Streaming video playback is pretty abysmal. Every video tested was grainy, blurry and many were nauseating. Some research showed this problem has to do with the formatting of video for VR and not the hardware itself. Due to bandwidth restrictions, videos are output to the eye during streaming in a quality that’s not much better than standard definition, 480p or so. The problem is the same regardless of the headset being PlayStation VR or one of the top-tier headsets like Vive.
Videos that were downloaded and not streaming faired a lot better. The quality of the video is much-improved over the streaming option. The downloaded videos were clear and comfortable. There are a couple of experiences offered in the tested videos. One was a stationary experience, you could look around 360 degrees but not much else. The other video tested was far more interactive. You could look above, below and through the scenes. If there was a window, you could lean forward and peak inside to see what’s happening.
PlayStation VR also comes with a Theater Mode. There are three screen sizes to choose from. One is about 60 inches or so and distant. It also follows your head movements. The second option is more of a traditional theater screen. It’s stationary, so when you move your head the screen isn’t moving with you, unlike the first setting. And finally, the third option gives you kind of an IMAX experience. The screen is massive and, like the second version, is also stationary. Overall, the Theater Mode is a great alternative for watching movies when the television isn’t available.
If games aren’t supported in VR, you can still play them. However, screen size really impacts the experience. Some games are difficult to play if the screen is too large because of travel. This was most problematic in first person shooters where HUD items were spread to the corners of the screen. On the smaller screen setting, all the games played great.
As of this writing, the resolution in Theater Mode is passable. It’s not crystal clear, but good enough that you could get away with playing for an hour or two before discomfort starts to kick in from eye strain. It’s been said that the new firmware 4.5 that’s coming out is going to improve the screen quality in this mode. In the end, Theater Mode is great for movies more than games. Pop on the headset and you immediately feel like you are in your own private movie theater.
So What Happens from Here?
Virtual reality presents a lot of potential. An incredible amount, actually. This is a new genre of interaction and entertainment. How far VR can take us really comes down to the imagination of the creators, and that’s exciting. However, despite how incredible the early generation of virtual reality already is, the price to entry is one of it’s biggest hurdles.
PlayStation VR is the cheapest of the high-end experiences. For the full experience, you are looking at spending around $1,000 between the PlayStation 4 Pro (regular and Slim work, but Pro is best), the PlayStation VR experience bundle ($500, comes with everything you need) and a couple of games to keep you busy. This is far cheaper than the PC alternatives which will set you back closer to $2,500 for the headset and the PC configuration powerful enough to comfortably enjoy VR. Consumer adoption is a major factor, so at these prices VR is a risky proposition. Long term support by Sony isn’t guaranteed unless the headset really takes off. That said though, PlayStation VR is currently the top-selling headset (not accounting for mobile). About two months after it was released Sony announced that PlayStation VR had sold over 700,000 units. That’s more than the Oculus and Vive combined, and they entered the market in the beginning of 2016. Unfortunately, 700,000 units isn’t saying a lot since market analysts had initially placed expectations for the PlayStation VR to sell a couple million units before the end of 2016. Sony’s decision to be mum on the sales numbers is a little concerning, especially since Sony has historically loved to throw out sales numbers with the PlayStation 4 almost every month. This is just something to consider before jumping into the arena.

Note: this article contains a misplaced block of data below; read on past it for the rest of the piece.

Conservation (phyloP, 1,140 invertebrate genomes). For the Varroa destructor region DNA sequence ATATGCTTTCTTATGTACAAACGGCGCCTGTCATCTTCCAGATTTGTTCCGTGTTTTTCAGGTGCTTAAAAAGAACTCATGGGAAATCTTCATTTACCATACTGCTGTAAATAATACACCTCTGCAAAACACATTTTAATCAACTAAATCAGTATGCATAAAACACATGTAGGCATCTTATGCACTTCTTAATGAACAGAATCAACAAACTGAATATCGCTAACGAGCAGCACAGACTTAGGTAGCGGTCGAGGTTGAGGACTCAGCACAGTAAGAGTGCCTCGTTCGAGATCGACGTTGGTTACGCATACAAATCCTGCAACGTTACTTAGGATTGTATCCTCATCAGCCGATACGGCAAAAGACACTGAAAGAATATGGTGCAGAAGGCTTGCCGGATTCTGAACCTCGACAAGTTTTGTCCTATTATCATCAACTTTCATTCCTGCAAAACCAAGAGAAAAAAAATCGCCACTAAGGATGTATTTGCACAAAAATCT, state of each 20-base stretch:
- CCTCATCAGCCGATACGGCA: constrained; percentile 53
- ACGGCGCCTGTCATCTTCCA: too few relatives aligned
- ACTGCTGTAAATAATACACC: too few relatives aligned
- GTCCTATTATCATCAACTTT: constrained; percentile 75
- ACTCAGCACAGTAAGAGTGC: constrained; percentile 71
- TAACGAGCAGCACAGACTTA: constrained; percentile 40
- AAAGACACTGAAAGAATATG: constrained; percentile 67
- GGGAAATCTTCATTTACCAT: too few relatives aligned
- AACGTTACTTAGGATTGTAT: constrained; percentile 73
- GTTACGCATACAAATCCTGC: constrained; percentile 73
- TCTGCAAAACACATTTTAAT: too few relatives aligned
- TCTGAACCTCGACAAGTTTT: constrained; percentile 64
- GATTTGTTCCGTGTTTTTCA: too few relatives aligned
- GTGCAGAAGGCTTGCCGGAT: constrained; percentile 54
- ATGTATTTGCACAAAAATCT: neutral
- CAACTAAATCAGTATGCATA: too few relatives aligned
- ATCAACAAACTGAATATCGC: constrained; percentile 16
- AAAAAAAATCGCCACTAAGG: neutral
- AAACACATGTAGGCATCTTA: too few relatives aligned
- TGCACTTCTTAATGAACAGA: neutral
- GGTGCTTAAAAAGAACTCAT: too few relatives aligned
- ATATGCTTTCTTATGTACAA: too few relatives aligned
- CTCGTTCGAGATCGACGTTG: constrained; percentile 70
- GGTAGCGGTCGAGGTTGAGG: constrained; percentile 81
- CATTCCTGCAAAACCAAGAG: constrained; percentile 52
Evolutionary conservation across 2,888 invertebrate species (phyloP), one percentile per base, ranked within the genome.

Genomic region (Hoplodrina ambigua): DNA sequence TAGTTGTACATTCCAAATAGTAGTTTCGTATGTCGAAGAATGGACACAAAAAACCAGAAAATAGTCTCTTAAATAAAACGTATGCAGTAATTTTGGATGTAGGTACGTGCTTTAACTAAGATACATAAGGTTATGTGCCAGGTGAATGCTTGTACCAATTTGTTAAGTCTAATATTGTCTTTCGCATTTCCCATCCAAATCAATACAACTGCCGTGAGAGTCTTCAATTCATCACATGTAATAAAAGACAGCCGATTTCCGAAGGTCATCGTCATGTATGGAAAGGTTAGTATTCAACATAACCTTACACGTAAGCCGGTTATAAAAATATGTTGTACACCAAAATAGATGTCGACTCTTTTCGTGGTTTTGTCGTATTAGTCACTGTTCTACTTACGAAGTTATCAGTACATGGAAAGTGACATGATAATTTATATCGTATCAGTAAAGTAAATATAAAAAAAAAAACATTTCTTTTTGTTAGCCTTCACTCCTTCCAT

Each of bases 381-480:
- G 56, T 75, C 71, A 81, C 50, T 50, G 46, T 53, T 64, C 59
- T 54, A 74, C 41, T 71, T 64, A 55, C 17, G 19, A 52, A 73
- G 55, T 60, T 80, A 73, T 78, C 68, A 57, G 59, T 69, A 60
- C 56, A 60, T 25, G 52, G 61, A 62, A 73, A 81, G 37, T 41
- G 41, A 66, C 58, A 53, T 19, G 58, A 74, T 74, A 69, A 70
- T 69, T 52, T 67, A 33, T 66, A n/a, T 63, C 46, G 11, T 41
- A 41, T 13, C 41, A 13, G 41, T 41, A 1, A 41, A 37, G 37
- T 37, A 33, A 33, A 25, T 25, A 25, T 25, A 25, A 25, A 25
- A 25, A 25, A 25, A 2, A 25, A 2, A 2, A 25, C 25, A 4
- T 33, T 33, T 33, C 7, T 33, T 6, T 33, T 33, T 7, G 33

Software in 2017 and beyond. It’s hard to say where this is going. There are many developers signed up to support PlayStation VR, but as this review gets typed, there seem to be few must-have titles that come to mind outside of Resident Evil 7, Farpoint, Gollum and maybe Grand Turismo Sport (it it even makes the 2017 window). With E3 right around the corner, hopefully global confidence in the success of the VR platform will level up. But, at CES 2017, VR as a whole wasn’t much more than a fizzle and for Sony, PlayStation VR was hardly mentioned. That’s concerning, especially because at PlayStation Experience 2016 Sony’s new platform felt like a backseat passenger to everything else going on.
So Do You Take the Plunge and Buy PlayStation VR?
Ehhh. That’s not an easy one to say with certainty. PlayStation VR is an incredible experience and definitely one of the best on the market. The headrest is well-built, comfortable and backed by a healthy library of exclusive PlayStation experiences. But, the future of this platform is already shaky. It’s so new and developers are still learning what to do with it and how. Every console and platform is a risk to buy, but you can usually depend on your choice sticking around and being supported for several years. However, with PlayStation VR, the shelf-life of this product could be significantly less depending on consumer adoption and continued developer interest.
If you have disposable income and love being the early adopter, jump right into it – you won’t be disappointed. If you are a cautious buyer, continue to be cautious. This investment is a risk and that’s not written lightly.
That all said, PlayStation VR is the defacto experience in VR when looking at budget, performance and software opportunity.